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Syria Live Coverage: Insurgents Take Another Major Airbase Near Aleppo

Video from Thursday showing insurgents firing RPGs on the as-Safira airbase in Aleppo Province

See also Bahrain (and Beyond) Live Coverage: Thousands March as Clashes Continue
Saturday's Syria Live Coverage: "Assad Must Be Held Accountable for His Crimes"

1731 GMT: Defections? An opposition activist tells Al Jazeera that 650 regime soldiers, including 50 officers, have defected in Damascus Province.

1725 GMT: Hezbollah v. Insurgents? At least one Hezbollah fighter and five Syrian insurgents have been killed in clashes in Syrian territory on the border with Lebanon.

Hadi al-Abdallah of the Syrian Revolution General Commission said fighting broke out on Saturday after Hezbollah, in control of eight Syrian border villages, tried to expand into three adjacent Sunni villages held by the Free Syrian Army.

"The Hezbollah force moved on foot and was supported by multiple rocket launchers. The Free Syrian Army had to call in two tanks that had been captured from the Assad army to repel the attack," Abdallah said.

Earlier today a Hezbollah official said two Lebanese men had been killed and 14 wounded while acting in "self-defence" against Syrian insurgents.

1705 GMT: The Battle For Damascus. Mike Giglio posts a lengthy overview of the looming fight for the capital, with extensive analysis from EA WorldView:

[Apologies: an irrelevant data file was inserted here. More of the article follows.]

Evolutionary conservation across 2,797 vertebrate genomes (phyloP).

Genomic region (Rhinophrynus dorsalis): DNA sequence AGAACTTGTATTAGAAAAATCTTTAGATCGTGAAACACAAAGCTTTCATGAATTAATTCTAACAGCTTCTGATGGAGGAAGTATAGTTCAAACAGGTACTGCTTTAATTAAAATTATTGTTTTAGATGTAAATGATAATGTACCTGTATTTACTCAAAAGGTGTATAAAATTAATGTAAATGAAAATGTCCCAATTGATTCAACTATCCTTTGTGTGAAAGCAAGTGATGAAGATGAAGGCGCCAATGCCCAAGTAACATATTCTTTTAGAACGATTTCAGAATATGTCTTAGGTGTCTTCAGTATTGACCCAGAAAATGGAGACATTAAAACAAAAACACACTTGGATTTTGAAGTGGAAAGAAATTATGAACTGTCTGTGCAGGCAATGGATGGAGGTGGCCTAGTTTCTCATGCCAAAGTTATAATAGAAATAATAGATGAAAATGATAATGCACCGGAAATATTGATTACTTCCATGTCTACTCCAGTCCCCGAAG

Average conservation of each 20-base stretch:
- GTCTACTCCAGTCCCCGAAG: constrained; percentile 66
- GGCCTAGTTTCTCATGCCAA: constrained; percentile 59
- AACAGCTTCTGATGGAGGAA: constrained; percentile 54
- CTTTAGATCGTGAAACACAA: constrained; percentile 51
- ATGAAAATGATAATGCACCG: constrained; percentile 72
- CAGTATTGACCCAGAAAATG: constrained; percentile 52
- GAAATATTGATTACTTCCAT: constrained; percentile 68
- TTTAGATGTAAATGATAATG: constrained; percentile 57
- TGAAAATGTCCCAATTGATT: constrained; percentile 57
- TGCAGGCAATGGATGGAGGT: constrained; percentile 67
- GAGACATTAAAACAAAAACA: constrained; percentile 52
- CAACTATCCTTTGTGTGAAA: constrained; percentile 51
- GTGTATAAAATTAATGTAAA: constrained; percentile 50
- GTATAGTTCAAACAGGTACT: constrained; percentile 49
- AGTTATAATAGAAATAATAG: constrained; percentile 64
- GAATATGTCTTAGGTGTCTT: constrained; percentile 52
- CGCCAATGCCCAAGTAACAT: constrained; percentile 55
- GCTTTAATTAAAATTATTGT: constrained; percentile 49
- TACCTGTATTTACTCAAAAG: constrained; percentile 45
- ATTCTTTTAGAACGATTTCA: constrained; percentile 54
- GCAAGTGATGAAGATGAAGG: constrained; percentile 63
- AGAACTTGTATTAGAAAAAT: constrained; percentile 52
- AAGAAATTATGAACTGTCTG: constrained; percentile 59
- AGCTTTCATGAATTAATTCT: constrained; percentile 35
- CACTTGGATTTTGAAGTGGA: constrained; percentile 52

The rebels have the momentum. And in their current Damascus offensive, according to analysts such as James Miller, the opposition appears to be better organized than in the past and far better armed.

But Assad still has two big advantages on his side as he fights to keep control of the capital, according to several experts tracking the conflict. Neighborhoods that house Assad’s most loyal supporters surround strategically critical points of interest, such as military installations and government institutions, mainly in the northwest. And in a city pressed against mountains, Assad also holds the key positions above. “The rebels don’t have a cohesive route into the center of the capital, because there are these enclaves of Assad support—and they’re protected by the military, the police, and also local militias,” Miller says. “And the regime holds all the high ground.”

1655 GMT: The Regime Line. Deputy Foreign Minister Faisal al-Muqdad responses to a series of developments --- from the insurgents' capture of regime bases and other positions to last night's blackout in Damascus --- in an interview with CNN: "We are winning. We have already won."